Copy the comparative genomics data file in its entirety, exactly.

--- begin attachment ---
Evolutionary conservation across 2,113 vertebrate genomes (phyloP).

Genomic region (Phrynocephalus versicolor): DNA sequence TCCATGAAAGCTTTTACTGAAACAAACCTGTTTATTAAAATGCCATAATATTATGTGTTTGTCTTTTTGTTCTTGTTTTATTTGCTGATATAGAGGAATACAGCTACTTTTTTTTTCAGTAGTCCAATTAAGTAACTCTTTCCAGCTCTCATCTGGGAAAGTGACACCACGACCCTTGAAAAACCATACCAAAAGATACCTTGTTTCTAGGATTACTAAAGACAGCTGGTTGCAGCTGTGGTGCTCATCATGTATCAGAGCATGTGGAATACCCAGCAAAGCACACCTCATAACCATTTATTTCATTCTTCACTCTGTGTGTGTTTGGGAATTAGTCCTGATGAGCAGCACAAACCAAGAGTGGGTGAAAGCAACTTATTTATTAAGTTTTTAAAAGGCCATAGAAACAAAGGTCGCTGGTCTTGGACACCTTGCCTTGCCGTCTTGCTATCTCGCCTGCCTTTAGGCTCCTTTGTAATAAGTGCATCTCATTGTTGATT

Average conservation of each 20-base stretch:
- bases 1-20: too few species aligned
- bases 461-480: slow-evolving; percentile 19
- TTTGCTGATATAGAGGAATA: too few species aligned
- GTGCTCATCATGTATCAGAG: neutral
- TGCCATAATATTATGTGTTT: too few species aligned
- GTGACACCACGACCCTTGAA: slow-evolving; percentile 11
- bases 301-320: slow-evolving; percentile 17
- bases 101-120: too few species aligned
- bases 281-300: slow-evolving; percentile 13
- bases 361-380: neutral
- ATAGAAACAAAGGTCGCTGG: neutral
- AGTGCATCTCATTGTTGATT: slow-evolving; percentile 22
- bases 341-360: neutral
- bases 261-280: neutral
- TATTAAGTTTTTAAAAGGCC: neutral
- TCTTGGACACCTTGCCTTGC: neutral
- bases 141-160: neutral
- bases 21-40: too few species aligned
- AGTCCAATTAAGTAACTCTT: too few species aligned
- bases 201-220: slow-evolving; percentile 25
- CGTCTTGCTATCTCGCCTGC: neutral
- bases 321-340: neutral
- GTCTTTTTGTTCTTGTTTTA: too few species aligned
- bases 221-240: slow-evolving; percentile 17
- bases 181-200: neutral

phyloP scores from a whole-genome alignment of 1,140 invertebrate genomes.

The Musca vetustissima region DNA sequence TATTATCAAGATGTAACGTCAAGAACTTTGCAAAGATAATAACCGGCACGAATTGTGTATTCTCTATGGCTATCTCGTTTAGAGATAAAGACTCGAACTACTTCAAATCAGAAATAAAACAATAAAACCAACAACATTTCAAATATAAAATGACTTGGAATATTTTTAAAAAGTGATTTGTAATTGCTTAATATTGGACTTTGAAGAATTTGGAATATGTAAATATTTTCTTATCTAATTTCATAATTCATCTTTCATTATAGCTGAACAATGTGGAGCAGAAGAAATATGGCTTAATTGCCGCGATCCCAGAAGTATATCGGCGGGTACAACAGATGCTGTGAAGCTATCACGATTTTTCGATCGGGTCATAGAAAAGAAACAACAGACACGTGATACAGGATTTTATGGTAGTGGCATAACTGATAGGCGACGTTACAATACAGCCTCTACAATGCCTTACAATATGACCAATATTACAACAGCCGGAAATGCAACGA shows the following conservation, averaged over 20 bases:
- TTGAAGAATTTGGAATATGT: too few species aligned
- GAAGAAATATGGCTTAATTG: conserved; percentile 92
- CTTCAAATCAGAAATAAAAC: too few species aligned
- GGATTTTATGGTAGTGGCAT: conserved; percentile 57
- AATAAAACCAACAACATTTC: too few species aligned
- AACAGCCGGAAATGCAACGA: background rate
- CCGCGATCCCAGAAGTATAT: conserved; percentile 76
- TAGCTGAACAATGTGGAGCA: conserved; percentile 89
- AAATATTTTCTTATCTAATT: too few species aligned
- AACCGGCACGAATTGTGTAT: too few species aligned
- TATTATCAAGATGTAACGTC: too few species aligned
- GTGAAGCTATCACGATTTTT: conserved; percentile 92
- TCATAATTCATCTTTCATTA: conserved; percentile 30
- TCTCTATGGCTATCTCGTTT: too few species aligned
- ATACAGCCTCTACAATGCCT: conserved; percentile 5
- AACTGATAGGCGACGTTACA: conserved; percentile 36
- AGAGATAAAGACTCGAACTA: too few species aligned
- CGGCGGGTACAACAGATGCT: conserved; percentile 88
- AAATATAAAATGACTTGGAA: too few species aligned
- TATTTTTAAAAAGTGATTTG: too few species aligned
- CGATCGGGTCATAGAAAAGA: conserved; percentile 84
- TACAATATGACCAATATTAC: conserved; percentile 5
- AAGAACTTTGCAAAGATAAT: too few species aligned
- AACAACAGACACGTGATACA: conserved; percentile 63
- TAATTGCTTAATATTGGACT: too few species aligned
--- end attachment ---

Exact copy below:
Evolutionary conservation across 2,113 vertebrate genomes (phyloP).

Genomic region (Phrynocephalus versicolor): DNA sequence TCCATGAAAGCTTTTACTGAAACAAACCTGTTTATTAAAATGCCATAATATTATGTGTTTGTCTTTTTGTTCTTGTTTTATTTGCTGATATAGAGGAATACAGCTACTTTTTTTTTCAGTAGTCCAATTAAGTAACTCTTTCCAGCTCTCATCTGGGAAAGTGACACCACGACCCTTGAAAAACCATACCAAAAGATACCTTGTTTCTAGGATTACTAAAGACAGCTGGTTGCAGCTGTGGTGCTCATCATGTATCAGAGCATGTGGAATACCCAGCAAAGCACACCTCATAACCATTTATTTCATTCTTCACTCTGTGTGTGTTTGGGAATTAGTCCTGATGAGCAGCACAAACCAAGAGTGGGTGAAAGCAACTTATTTATTAAGTTTTTAAAAGGCCATAGAAACAAAGGTCGCTGGTCTTGGACACCTTGCCTTGCCGTCTTGCTATCTCGCCTGCCTTTAGGCTCCTTTGTAATAAGTGCATCTCATTGTTGATT

Average conservation of each 20-base stretch:
- bases 1-20: too few species aligned
- bases 461-480: slow-evolving; percentile 19
- TTTGCTGATATAGAGGAATA: too few species aligned
- GTGCTCATCATGTATCAGAG: neutral
- TGCCATAATATTATGTGTTT: too few species aligned
- GTGACACCACGACCCTTGAA: slow-evolving; percentile 11
- bases 301-320: slow-evolving; percentile 17
- bases 101-120: too few species aligned
- bases 281-300: slow-evolving; percentile 13
- bases 361-380: neutral
- ATAGAAACAAAGGTCGCTGG: neutral
- AGTGCATCTCATTGTTGATT: slow-evolving; percentile 22
- bases 341-360: neutral
- bases 261-280: neutral
- TATTAAGTTTTTAAAAGGCC: neutral
- TCTTGGACACCTTGCCTTGC: neutral
- bases 141-160: neutral
- bases 21-40: too few species aligned
- AGTCCAATTAAGTAACTCTT: too few species aligned
- bases 201-220: slow-evolving; percentile 25
- CGTCTTGCTATCTCGCCTGC: neutral
- bases 321-340: neutral
- GTCTTTTTGTTCTTGTTTTA: too few species aligned
- bases 221-240: slow-evolving; percentile 17
- bases 181-200: neutral

phyloP scores from a whole-genome alignment of 1,140 invertebrate genomes.

The Musca vetustissima region DNA sequence TATTATCAAGATGTAACGTCAAGAACTTTGCAAAGATAATAACCGGCACGAATTGTGTATTCTCTATGGCTATCTCGTTTAGAGATAAAGACTCGAACTACTTCAAATCAGAAATAAAACAATAAAACCAACAACATTTCAAATATAAAATGACTTGGAATATTTTTAAAAAGTGATTTGTAATTGCTTAATATTGGACTTTGAAGAATTTGGAATATGTAAATATTTTCTTATCTAATTTCATAATTCATCTTTCATTATAGCTGAACAATGTGGAGCAGAAGAAATATGGCTTAATTGCCGCGATCCCAGAAGTATATCGGCGGGTACAACAGATGCTGTGAAGCTATCACGATTTTTCGATCGGGTCATAGAAAAGAAACAACAGACACGTGATACAGGATTTTATGGTAGTGGCATAACTGATAGGCGACGTTACAATACAGCCTCTACAATGCCTTACAATATGACCAATATTACAACAGCCGGAAATGCAACGA shows the following conservation, averaged over 20 bases:
- TTGAAGAATTTGGAATATGT: too few species aligned
- GAAGAAATATGGCTTAATTG: conserved; percentile 92
- CTTCAAATCAGAAATAAAAC: too few species aligned
- GGATTTTATGGTAGTGGCAT: conserved; percentile 57
- AATAAAACCAACAACATTTC: too few species aligned
- AACAGCCGGAAATGCAACGA: background rate
- CCGCGATCCCAGAAGTATAT: conserved; percentile 76
- TAGCTGAACAATGTGGAGCA: conserved; percentile 89
- AAATATTTTCTTATCTAATT: too few species aligned
- AACCGGCACGAATTGTGTAT: too few species aligned
- TATTATCAAGATGTAACGTC: too few species aligned
- GTGAAGCTATCACGATTTTT: conserved; percentile 92
- TCATAATTCATCTTTCATTA: conserved; percentile 30
- TCTCTATGGCTATCTCGTTT: too few species aligned
- ATACAGCCTCTACAATGCCT: conserved; percentile 5
- AACTGATAGGCGACGTTACA: conserved; percentile 36
- AGAGATAAAGACTCGAACTA: too few species aligned
- CGGCGGGTACAACAGATGCT: conserved; percentile 88
- AAATATAAAATGACTTGGAA: too few species aligned
- TATTTTTAAAAAGTGATTTG: too few species aligned
- CGATCGGGTCATAGAAAAGA: conserved; percentile 84
- TACAATATGACCAATATTAC: conserved; percentile 5
- AAGAACTTTGCAAAGATAAT: too few species aligned
- AACAACAGACACGTGATACA: conserved; percentile 63
- TAATTGCTTAATATTGGACT: too few species aligned